Conservatives - By definition, Catholics are reserved; they practice a Faith that is unchanging Truth and thus any change is approached with caution and thorough study of the deposit of Faith. Conservatives have become reactionary now because of the swift progress of Liberal forces. Surprised at Vatican II the conservative movement was left scrambling to form. After Vatican II they dissolved for the most part as a definite body and now a Catholic "conservative" is more an attitude than anything else. The conservatives are the ones that dig in their heels to resist change. Because of them many of the novelties the Liberals wish to introduce have been tempered, slowed or blocked. The conservatives wish the Church to settle down and maintain what it has now, many of the current bishops including the pope are basically the first generation of Vatican II revolutionists who have decided that the task is done and they have what they wanted. The second generation, the Liberals, are the new wave of revolutionists, making the first conservative. This is typical of revolution and change for revolutions never stop, they consume themselves "The Revolution eats its own parents."

Traditionalists - Traditionalists are those Catholics who consider Vatican II and its ideas and results so novel that it must not be touched. Because of this, they refuse to change any of the liturgical rites or follow any of the novel policies in pastoral discipline that have been introduced since, usually, 1962. Thus they still celebrate the Tridentine Mass in Latin. The Traditionalist movement is often attributed to Archbishop Marcel Lefebvre of France and Bishop De Castro Meyer of Brazil who together consecrated four bishops in 1988 in order that the Traditional movement would be perpetuated in the event that no bishops of the Church would stay true to the old Traditions. Because of this, the Lefebrve movement, the Society of St. Pius X is branded as schismatic, however, the Church has been giving mixed signals as to whether they actually are. As of today, the majority of canon lawyers when pressed will say they are not, though they certainly must walk a fine line. There have been various Traditional Catholic movements since, but the SSPX continues to be the mainstay.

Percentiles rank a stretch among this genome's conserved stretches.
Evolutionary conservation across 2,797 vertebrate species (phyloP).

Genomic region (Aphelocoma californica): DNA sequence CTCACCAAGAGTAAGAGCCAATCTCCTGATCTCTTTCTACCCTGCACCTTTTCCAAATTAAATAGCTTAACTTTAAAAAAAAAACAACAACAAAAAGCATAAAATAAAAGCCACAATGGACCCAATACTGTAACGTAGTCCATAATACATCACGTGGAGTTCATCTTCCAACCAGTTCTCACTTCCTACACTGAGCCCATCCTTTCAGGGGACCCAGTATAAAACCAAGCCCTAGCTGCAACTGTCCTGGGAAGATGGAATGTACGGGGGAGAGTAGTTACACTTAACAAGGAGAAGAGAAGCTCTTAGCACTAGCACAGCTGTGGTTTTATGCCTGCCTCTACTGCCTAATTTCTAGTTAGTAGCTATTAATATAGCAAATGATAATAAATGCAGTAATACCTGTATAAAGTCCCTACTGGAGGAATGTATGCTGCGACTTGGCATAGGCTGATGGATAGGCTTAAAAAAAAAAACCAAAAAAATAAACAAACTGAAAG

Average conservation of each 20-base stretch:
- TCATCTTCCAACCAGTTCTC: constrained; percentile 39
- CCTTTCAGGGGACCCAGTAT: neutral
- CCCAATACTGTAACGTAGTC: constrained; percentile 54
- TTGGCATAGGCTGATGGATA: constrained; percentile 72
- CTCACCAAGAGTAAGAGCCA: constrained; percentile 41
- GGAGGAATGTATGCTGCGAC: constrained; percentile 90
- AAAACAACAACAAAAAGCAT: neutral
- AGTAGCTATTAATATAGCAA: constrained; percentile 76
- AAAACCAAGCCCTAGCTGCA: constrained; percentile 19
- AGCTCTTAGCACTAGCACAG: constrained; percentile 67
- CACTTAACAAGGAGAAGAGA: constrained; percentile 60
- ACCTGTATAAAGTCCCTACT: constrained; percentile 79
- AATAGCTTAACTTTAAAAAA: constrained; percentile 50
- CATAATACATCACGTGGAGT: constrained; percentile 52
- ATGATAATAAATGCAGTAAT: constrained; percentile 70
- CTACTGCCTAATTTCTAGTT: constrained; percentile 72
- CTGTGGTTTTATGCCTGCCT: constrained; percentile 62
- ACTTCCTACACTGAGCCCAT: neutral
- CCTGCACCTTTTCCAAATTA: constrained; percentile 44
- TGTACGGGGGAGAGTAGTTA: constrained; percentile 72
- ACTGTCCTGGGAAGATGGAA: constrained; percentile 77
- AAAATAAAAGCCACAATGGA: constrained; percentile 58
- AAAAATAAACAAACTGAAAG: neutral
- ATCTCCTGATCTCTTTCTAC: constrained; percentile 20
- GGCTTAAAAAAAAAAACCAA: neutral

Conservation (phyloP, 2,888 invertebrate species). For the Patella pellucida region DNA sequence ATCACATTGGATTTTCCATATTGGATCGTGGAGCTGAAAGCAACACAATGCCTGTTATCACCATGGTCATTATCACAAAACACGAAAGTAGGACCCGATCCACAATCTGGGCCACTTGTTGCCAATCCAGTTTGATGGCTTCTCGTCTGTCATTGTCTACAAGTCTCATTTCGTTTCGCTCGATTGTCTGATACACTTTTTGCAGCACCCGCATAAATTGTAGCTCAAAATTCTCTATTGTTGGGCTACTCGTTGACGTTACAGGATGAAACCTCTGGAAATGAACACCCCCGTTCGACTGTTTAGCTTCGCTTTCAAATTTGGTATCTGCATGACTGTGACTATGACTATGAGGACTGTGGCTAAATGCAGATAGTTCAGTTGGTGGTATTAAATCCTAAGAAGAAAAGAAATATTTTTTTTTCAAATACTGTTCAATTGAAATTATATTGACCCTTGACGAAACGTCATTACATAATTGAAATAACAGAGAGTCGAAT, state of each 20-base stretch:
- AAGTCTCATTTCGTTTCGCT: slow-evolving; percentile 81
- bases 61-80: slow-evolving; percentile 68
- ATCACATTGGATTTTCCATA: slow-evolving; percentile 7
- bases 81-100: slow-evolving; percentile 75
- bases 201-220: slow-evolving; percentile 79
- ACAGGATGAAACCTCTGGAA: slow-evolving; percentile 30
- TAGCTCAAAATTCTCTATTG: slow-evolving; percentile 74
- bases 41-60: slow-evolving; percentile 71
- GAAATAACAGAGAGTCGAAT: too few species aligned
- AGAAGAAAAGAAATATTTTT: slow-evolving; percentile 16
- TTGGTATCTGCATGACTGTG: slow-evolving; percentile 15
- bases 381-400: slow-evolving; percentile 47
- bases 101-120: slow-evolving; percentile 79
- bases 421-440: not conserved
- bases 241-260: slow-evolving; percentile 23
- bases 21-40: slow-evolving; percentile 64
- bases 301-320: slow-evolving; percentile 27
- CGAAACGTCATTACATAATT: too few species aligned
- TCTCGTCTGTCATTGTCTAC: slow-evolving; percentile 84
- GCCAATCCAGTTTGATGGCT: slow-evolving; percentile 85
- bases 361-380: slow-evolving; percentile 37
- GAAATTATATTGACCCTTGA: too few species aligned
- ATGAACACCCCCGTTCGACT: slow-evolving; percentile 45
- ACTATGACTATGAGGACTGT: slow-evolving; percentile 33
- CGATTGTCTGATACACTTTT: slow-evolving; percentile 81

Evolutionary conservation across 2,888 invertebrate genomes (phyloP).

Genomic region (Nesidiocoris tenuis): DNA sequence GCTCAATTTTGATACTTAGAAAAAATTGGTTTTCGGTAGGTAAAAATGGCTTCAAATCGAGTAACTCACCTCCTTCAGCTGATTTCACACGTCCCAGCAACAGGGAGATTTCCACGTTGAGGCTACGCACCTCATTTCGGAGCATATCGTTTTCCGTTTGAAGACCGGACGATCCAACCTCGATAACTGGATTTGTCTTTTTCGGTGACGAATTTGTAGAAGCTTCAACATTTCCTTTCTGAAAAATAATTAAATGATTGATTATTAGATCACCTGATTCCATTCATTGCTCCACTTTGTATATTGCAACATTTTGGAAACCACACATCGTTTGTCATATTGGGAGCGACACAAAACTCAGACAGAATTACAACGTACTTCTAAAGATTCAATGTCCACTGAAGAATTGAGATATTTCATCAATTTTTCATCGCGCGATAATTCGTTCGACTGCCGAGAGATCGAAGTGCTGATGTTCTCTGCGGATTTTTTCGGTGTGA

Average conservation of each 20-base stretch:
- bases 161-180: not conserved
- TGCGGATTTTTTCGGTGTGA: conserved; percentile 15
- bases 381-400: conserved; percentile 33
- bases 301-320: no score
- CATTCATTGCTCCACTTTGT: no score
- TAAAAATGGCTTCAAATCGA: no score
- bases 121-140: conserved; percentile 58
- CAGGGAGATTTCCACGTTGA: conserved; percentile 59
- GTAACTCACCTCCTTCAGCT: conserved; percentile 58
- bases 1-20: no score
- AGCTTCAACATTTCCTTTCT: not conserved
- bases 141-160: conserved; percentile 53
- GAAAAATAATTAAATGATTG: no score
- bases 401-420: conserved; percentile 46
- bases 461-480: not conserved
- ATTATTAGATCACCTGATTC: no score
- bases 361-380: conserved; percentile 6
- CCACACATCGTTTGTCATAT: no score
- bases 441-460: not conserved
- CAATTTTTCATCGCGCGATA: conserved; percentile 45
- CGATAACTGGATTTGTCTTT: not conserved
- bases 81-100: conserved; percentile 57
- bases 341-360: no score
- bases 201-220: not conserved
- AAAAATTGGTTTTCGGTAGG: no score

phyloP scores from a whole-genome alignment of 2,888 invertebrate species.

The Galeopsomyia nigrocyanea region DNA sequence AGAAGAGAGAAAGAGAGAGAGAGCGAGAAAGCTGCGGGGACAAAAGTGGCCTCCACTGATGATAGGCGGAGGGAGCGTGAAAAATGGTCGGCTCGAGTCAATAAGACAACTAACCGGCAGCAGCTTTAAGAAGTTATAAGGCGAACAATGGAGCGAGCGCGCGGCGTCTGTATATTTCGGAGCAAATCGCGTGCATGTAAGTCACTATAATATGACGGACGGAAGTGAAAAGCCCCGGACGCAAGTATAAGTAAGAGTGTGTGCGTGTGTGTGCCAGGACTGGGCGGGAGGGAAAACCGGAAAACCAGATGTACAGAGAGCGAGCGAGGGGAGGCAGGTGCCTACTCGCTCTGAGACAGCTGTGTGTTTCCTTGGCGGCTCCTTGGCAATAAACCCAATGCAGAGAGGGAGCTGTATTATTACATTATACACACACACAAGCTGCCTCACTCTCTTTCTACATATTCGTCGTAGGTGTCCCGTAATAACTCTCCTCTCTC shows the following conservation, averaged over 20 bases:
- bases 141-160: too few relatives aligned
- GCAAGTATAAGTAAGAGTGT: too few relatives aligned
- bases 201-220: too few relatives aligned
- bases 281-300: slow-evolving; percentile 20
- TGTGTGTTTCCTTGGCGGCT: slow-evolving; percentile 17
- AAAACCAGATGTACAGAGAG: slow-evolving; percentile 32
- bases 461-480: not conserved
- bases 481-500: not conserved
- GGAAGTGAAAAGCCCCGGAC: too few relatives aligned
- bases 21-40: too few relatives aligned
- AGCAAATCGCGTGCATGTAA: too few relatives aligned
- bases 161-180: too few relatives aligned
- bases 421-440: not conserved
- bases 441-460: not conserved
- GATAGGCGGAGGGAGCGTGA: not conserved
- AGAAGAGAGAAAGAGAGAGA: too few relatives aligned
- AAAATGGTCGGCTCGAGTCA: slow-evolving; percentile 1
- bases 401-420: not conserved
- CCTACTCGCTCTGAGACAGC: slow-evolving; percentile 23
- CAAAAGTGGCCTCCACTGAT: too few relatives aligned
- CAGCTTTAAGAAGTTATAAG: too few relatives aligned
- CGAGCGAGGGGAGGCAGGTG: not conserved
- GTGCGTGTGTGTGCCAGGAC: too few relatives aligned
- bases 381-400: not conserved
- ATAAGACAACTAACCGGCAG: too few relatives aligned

Sede Vacantists - Sede Vancantism is name given to those Catholics who believe "the see of Peter is vacant". They determine that the changes of Vatican II were so radical that surely the pope committed heresy, and thus, he is no longer pope. There are many different cells of SV, and where and which pope first went wrong varies from as far back as Pius XII to John Paul II. The intrinsic problem with some of these groups is that if the pope has fallen, and the see has been vacant for decades, who is going to be around to elect a new pope? Some have solved this quandry by reasoning - correctly if true - that if all the rest of the Church has plunged into heresy or schism, they are the last Catholics left and thus they elect one of their own number as pope. There are literally dozens upon dozens of such popes around the world since SV groups are fragmented and not united as a solid movement. Some of the more cautious groups are not so radical in their solutions and merely await the Church hierarchy's return to Tradition whereupon things can be set right.

Feenyism - Localized largely to the USA, the Feeneyites are a group that takes its name from Father Leonard Feeney, SJ, deceased 1978. The Feeneyites split at his death but are consistent in that both preach that there is no such thing as "baptism of desire". Although it seems a minor movement, the Feeneyites are spread out and frequently found across the board in Conservative and Traditional parishes, where often they are not welcome because of their adamant stand on this position. Many consider their denial of baptism of desire to be heretical and no doubt the Church will one day have to make a definitive statement if the Feeneyites continue to perpetuate.